Early O’Neill Receives a Wooster Rendition at REDCAT
By Amy Tofte
As a young man, Eugene O’Neill worked as a merchant sailor along the Eastern seaboard. Inspired by languages and cultures from around the world as well as an unforgiving existence at sea, O’Neill’s canon of plays often captured authenticity of character through authentic dialect and hard-knock themes.
Nearly a century later, the experimental Wooster Group and New York City Players joined forces to develop three of O’Neill’s one-act Glencairn plays — Bound East for Cardiff (1914), The Long Voyage Home (1917), and The Moon of the Caribbees (1918). Their production of Early Plays comes to LA’s REDCAT with four performances this week.
Oscars: The Playlist Guide To The Live-Action, Animated & Documentary Short Nominees
By Oliver Lyttelton
We don't know about you, but until the last few years, whenever it came time to make our picks for Oscar pools/wagers, there's always one section of the awards that so often comes down to luck -- the short films. In the years since shorts stopped playing widely before features, it became harder and harder for the layman to actually watch nominees, and even harder to predict what would actually win.
But these days, things are better. Many of the films make their way online in advance of Oscar night, or are shown at special screenings around the world. But if you haven't managed to catch the films in time for next Sunday's awards, no fear, because we have. So, whether you're an Academy member wondering what to put on your ballot, or someone looking for the edge in your annual office Oscar pool, check our our verdicts on the films, and their chances of winning, below. And if you have seen the films concerned, let us know your thoughts in the comments section.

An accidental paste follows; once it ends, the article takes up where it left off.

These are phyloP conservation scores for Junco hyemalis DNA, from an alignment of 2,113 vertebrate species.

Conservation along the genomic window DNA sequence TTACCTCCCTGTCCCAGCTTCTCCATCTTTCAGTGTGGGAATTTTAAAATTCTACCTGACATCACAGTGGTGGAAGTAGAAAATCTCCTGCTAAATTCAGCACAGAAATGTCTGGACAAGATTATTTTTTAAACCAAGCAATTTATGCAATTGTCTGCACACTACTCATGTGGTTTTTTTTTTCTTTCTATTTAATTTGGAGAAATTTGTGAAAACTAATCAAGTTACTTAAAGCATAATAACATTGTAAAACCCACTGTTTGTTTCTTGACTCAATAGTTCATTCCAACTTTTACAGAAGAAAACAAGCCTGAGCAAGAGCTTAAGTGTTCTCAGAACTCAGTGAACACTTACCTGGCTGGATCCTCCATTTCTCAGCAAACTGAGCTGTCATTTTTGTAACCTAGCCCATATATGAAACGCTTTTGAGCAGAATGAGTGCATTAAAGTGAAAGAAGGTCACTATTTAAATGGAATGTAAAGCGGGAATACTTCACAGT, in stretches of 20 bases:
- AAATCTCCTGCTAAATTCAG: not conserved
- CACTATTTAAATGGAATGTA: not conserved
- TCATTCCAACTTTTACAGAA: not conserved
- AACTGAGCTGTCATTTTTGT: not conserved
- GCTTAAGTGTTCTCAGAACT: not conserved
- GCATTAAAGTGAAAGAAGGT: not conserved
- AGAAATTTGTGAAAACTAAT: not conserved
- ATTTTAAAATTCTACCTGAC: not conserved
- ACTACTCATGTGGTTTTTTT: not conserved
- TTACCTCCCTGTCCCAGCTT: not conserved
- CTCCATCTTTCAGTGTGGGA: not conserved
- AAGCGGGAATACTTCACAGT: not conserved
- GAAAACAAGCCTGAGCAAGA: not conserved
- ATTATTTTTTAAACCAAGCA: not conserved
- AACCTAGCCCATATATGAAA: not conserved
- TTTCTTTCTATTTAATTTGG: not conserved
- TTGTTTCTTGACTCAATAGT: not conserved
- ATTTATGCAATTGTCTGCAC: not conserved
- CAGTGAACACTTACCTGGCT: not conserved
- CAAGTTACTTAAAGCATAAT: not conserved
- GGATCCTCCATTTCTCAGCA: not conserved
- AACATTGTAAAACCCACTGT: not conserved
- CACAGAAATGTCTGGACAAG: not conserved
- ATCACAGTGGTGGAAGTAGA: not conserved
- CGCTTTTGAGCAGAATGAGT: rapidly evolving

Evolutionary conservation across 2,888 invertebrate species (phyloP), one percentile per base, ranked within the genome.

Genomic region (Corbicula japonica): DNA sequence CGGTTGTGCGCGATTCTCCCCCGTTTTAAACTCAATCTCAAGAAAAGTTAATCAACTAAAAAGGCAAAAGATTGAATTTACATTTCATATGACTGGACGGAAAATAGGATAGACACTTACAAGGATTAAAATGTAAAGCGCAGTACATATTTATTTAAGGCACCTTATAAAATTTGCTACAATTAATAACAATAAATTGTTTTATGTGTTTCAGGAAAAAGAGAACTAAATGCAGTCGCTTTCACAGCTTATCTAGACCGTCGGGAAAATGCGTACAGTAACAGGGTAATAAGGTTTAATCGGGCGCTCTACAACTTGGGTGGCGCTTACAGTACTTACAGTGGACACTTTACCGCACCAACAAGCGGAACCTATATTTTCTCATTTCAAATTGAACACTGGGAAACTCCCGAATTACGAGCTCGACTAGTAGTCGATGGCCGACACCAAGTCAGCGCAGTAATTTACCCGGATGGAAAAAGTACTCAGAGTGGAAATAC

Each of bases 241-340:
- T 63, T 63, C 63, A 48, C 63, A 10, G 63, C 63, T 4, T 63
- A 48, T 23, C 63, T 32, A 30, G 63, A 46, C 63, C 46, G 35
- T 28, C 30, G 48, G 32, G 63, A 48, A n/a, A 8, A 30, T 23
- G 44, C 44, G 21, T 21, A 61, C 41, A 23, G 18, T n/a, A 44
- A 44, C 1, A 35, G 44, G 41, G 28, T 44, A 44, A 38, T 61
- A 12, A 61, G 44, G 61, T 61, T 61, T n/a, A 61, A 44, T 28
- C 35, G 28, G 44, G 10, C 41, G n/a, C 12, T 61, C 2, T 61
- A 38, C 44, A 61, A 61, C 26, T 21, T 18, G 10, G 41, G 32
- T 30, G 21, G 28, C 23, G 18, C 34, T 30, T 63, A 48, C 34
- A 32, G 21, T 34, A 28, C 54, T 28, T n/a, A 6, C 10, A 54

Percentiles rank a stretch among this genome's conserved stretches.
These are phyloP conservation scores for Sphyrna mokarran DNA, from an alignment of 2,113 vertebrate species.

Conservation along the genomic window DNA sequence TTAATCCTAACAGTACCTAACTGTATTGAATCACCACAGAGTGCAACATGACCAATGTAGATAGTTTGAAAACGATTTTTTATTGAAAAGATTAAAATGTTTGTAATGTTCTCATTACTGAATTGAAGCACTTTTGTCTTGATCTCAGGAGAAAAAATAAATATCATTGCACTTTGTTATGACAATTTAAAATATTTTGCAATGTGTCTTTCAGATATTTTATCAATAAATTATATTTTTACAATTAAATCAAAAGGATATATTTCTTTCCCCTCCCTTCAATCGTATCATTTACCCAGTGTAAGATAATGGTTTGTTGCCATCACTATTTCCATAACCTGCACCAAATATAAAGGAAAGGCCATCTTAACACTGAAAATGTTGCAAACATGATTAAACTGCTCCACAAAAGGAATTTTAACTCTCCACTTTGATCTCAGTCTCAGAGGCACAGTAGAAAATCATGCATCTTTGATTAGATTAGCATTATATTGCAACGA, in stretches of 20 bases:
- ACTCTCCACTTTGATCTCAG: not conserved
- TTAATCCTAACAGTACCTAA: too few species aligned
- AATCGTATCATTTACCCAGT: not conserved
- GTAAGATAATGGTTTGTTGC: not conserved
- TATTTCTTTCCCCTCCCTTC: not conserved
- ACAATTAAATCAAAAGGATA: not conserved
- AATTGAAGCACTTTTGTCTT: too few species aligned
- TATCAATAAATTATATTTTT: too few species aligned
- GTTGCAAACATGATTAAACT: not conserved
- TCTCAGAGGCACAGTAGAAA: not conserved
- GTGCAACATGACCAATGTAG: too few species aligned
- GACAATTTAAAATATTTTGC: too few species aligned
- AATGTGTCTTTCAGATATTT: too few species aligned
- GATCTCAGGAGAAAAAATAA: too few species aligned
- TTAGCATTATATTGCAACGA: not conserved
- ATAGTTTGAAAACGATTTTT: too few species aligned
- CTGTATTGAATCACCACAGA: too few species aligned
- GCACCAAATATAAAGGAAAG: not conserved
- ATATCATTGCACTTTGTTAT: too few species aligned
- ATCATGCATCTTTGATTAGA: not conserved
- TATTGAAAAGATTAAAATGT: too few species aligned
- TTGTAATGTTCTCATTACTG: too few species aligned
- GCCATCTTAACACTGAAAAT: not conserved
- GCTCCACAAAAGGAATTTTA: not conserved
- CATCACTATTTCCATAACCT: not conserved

Interview: Rich Moore on His Long Journey With "Wreck-It Ralph"
By Nathaniel R.
The Animated Feature Oscar race has been unusually competitive this year. In the final week of voting (ballots are due tomorrow) FYC ads and toys were still showing up in the mail. Which to play with first: Brave bow and arrows, Frankenweenie stuffed animal, or Wreck-It Ralph hands? That is the question. When I spoke with Rich Moore, a long time animation force who made his theatrical directing debut with Wreck-It Ralph, a few weeks back he was very contemplative. Awards season has been a "surreal" experience especially nomination morning.